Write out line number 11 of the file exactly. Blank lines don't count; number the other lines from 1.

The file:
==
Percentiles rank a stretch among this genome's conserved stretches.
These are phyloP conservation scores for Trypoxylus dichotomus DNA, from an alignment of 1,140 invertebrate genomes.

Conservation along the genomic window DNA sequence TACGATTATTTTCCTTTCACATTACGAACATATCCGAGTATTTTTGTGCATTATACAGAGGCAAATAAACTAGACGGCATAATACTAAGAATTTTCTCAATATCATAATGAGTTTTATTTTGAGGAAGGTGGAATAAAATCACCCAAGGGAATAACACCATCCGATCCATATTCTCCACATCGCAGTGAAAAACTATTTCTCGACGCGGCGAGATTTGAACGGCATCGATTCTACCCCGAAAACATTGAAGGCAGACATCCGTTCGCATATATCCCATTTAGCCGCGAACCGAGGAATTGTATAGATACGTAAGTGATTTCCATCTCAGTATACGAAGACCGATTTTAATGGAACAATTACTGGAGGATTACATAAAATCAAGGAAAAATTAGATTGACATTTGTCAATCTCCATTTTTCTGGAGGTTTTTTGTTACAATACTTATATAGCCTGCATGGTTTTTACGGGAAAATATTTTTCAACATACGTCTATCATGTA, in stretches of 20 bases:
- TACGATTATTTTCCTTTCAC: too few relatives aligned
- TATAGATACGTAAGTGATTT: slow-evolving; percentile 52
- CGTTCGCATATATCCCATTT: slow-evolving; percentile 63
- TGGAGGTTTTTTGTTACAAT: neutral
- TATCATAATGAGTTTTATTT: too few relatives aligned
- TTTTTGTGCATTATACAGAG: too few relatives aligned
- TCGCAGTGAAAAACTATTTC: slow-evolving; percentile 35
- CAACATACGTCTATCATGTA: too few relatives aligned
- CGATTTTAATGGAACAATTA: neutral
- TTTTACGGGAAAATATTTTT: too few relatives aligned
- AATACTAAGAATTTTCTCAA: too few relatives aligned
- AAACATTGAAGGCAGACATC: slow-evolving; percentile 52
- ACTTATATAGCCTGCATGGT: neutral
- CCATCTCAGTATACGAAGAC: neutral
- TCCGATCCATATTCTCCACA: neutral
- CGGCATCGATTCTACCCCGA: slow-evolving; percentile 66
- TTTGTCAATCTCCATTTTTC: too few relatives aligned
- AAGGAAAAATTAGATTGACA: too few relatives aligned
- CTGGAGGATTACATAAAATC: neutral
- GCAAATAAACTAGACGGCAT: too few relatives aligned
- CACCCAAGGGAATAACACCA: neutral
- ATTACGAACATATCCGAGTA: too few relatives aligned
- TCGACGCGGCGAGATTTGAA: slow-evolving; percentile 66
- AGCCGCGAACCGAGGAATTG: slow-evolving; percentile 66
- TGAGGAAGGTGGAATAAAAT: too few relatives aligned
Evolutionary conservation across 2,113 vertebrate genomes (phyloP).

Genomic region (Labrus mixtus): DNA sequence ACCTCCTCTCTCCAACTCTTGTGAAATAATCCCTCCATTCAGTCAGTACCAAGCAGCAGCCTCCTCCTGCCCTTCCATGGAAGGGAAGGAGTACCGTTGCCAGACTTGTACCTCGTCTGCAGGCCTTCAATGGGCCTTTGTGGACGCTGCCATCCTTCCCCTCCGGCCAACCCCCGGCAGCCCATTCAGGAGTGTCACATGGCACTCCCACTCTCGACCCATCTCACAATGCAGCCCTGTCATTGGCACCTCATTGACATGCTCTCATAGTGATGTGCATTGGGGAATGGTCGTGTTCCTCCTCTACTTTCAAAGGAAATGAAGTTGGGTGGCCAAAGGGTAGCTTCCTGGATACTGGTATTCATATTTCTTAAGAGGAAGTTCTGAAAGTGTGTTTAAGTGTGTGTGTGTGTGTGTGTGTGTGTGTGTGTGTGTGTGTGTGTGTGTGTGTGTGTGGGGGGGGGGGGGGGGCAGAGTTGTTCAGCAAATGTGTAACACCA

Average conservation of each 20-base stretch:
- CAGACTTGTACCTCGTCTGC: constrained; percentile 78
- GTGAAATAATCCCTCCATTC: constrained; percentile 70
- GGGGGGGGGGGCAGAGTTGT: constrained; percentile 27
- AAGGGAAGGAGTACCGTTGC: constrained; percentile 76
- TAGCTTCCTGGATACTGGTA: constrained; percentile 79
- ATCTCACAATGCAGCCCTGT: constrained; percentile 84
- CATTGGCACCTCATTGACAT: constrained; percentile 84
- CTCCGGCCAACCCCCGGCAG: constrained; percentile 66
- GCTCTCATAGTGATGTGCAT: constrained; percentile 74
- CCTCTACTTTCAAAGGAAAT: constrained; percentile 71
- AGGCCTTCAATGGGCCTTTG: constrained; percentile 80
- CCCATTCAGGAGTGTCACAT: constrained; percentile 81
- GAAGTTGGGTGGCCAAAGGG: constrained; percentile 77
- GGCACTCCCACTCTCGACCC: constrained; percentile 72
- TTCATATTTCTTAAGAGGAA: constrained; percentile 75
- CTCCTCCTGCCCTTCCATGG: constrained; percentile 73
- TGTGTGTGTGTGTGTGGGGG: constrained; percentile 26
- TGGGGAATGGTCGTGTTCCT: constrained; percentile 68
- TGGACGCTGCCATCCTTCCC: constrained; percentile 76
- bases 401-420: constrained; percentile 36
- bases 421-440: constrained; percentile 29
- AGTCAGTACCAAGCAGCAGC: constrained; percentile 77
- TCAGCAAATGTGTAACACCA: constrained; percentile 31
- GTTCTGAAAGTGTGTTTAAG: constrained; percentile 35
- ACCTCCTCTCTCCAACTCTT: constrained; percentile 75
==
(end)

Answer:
- CAACATACGTCTATCATGTA: too few relatives aligned